# My Cain Mutiny

Once you’ve written a candidate off your not supposed to reconsider them. Right? I had written off Cain based on some earlier missteps. Well, like many, I found myself inspired by Cain’s dramatic 9-9-9 proposal.

I am an economist by training so I ran the numbers as best I could given only the basic details known about his plan. The numbers basically add up– perhaps 9.99 rather than 9 but close enough to give benefit of doubt and if the economy grows at a faster pace the numbers may work.

There are two simple additions that Cain must add to his plan to make it politically possible and to prevent me from jumping from Cain’s Ship. Before I discuss these additions, Cains’ baisic proposal is:

Eliminate the payroll tax of 15.3 %. Cain stated that workers would save 15.3% by not having to pay this tax. Households instead of paying 15.3% and the current federal income tax, households would pay a 9% income tax and a 9% sales tax on new goods.

Households would save 6.3% in taxes from the 15.3% payroll tax to Cain’s 9% income tax. This savings would allow middle income households to offset part of Cain’s 9% sales tax assuming a poor household spent every dollar of earnings on only new goods. Cain argues that by eliminating the burdonsome tax code that firms would be able to lower prices. Even the poorest household who spent their entire income on new goods, would only need prices to be 3.5% lower to be no household worse off. (For brevity’s sake, I will not show how the 3.5% figure was calculated.)

Now for my threat of mutiny.

I love Cain’s plan but it needs two simple changes. It turns out Cain was not going to give workers back the entire 15.3% of the payroll tax. The payroll tax is actually split into two equal parts, half paid by the employer the other half by the worker. Cain actually only intends on returning half of the 15.3% to the workers, the other half would be a reduction paid by employers. This makes the math harder for workers. Now, instead of getting a 15.3% reduction they only get a 7.65 % reduction. This does not cover Cain’s 9% income tax not to mention the sales tax. He claims that workers would either see an increase in wages or reduced prices because firms are saving on their portion of the payroll tax. While economic theory suggests this is correct. It is only correct after enough time has passed for markets to adjust.

DEMAND 1: Cain should have firms continue to withold 15.3% of their payrolls but instead of sending that money to Washington at the end of each year, send the entire 15.3% to the workers. Now the 9% income tax is covered and a substantial portion of the sales tax as well–no waiting for markets to adjust.

Cain’s plan has been criticized because it does not allow for the Earned Income Tax credit. Well, neither does the current tax code! The earned income tax credit is considered spending. It is found under the budget for Welfare in the budget item “budget exclusion” The government spent \$54.7 billion on the EIC and another \$22.7 billion for Child Deductions and Obama’s budget included \$19 billion for “making work pay”.
The current amount spent on these tax credits is more than enough to compensate for the impact of the sales tax. The lowest 20% of households in this country make up approximately 24 million households. We spend \$77.4 (not including Obama’s making work pay program) on tax credits. This is enough for each of these households to be given \$3,225. Considering the average income of this group is only \$15,800 and would therefore only pay a maximum of \$1422 (if they spent every dollar and only on new goods) under Cain’s sales tax, this is more than enough to prevent low wage earners from being harmed.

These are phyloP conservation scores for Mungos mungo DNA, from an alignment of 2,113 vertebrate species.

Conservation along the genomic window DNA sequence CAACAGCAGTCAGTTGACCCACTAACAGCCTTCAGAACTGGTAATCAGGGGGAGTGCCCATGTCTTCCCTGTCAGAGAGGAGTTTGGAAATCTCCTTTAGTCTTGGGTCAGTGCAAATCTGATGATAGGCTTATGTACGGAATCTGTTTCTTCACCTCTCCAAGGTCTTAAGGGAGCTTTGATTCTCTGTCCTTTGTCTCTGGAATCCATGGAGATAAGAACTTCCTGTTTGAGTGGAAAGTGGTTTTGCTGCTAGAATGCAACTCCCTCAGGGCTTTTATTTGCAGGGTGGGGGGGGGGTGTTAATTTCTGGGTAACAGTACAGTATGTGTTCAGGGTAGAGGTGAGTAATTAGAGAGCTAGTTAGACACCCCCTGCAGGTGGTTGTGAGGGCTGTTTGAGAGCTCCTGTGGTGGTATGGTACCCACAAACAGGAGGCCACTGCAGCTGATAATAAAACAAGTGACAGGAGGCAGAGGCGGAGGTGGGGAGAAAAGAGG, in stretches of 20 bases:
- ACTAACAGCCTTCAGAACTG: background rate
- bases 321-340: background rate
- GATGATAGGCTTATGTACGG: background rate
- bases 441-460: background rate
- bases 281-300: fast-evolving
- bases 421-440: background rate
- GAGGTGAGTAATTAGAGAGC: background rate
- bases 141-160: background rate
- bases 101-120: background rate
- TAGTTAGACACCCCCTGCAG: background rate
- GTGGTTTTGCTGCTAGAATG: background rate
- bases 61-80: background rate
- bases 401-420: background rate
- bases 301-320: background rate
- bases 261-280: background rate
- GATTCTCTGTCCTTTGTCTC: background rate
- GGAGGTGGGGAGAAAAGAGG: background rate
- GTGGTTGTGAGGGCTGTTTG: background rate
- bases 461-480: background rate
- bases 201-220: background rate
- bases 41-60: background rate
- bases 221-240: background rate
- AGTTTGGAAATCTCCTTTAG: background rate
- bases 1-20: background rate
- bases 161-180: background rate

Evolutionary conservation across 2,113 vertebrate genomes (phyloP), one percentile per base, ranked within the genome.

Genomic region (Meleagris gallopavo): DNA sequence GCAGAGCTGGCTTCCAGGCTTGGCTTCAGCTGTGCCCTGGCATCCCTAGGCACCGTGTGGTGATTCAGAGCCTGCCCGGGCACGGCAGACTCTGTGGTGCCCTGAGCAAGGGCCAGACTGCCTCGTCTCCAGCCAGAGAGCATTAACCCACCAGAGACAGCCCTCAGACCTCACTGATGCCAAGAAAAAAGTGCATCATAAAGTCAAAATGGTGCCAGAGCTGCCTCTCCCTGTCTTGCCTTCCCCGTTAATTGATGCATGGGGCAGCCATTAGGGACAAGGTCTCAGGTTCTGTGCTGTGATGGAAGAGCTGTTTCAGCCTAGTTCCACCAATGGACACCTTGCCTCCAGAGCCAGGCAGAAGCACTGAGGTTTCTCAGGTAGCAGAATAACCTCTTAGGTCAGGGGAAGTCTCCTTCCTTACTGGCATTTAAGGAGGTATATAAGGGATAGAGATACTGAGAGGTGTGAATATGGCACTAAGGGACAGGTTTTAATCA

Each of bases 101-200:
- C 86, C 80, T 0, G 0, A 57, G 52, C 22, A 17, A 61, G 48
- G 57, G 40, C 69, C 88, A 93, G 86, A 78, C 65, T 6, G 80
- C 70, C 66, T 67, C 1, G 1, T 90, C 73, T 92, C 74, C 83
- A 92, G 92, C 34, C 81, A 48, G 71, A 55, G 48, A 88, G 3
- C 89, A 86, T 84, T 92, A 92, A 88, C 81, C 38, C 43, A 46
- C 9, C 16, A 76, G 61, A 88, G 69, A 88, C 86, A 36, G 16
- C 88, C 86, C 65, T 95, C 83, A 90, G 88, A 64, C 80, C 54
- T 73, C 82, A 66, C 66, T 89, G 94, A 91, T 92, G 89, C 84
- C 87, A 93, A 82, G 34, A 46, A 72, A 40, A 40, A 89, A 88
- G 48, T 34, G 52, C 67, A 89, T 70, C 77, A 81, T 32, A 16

Demand 2: Promise to use the money currently spent on the EIC and other payroll deductions to offset the modest burden of the sales tax.

Given the advantages of Cain’s plan and the economic growth I believe it would inspire, I want him to succeed. While I know some believe we should not have government give aid to lower income households, this is a debate we can have later, it would be ashame for Cain’s boat to sink because he did not make two rather insignificant changes that would make his plan much more politically acceptable.

• http://www.nighttwister.com NightTwister

Yes, I understand removing the EIC isn’t a tax, per se, but that’s how it will be played and you’ll never win this argument in the minds of most Americans.

• gnorc

Any real reform of the tax code would get rid of negative taxation, as well as the loopholes that allow taxpayers to zero out their tax liability. There are other points that should be done (lower/flatten rates, etc.), but negative taxation and the loopholes are a must to get rid of.

• quill67

Ron Paul said: “But I do want to make a point that spending is a tax. As soon as the governments spend money, eventually it’s a tax. Sometimes we put a direct tax on the people. Sometimes we borrow the money. And sometimes we print the money.

And then when prices go up, like today, the wholesale price index went up 7 percent rate, and if you look at the free market, prices are going up 9 and 10 percent. So that is the tax.

So, spending is the tax. That is the reason I offered the program, to cut \$1 trillion out of the first year budget that I offer.

Even poor people who pay no Federal Tax and get a rebate check for much of their payroll tax are paying taxes. They just don’t see the taxes they pay. It is hidden in everything they purchase and the rise in prices.

I want the clarity of a simplified tax plan.
I want the reduced economic distortions of Cain’s plan.
I want the lower corporate tax rates that will drive businesses to thrive and locate here in the U.S.
I want the elimination of special deductions for the politically connected.
I want the reduced costs of compliance.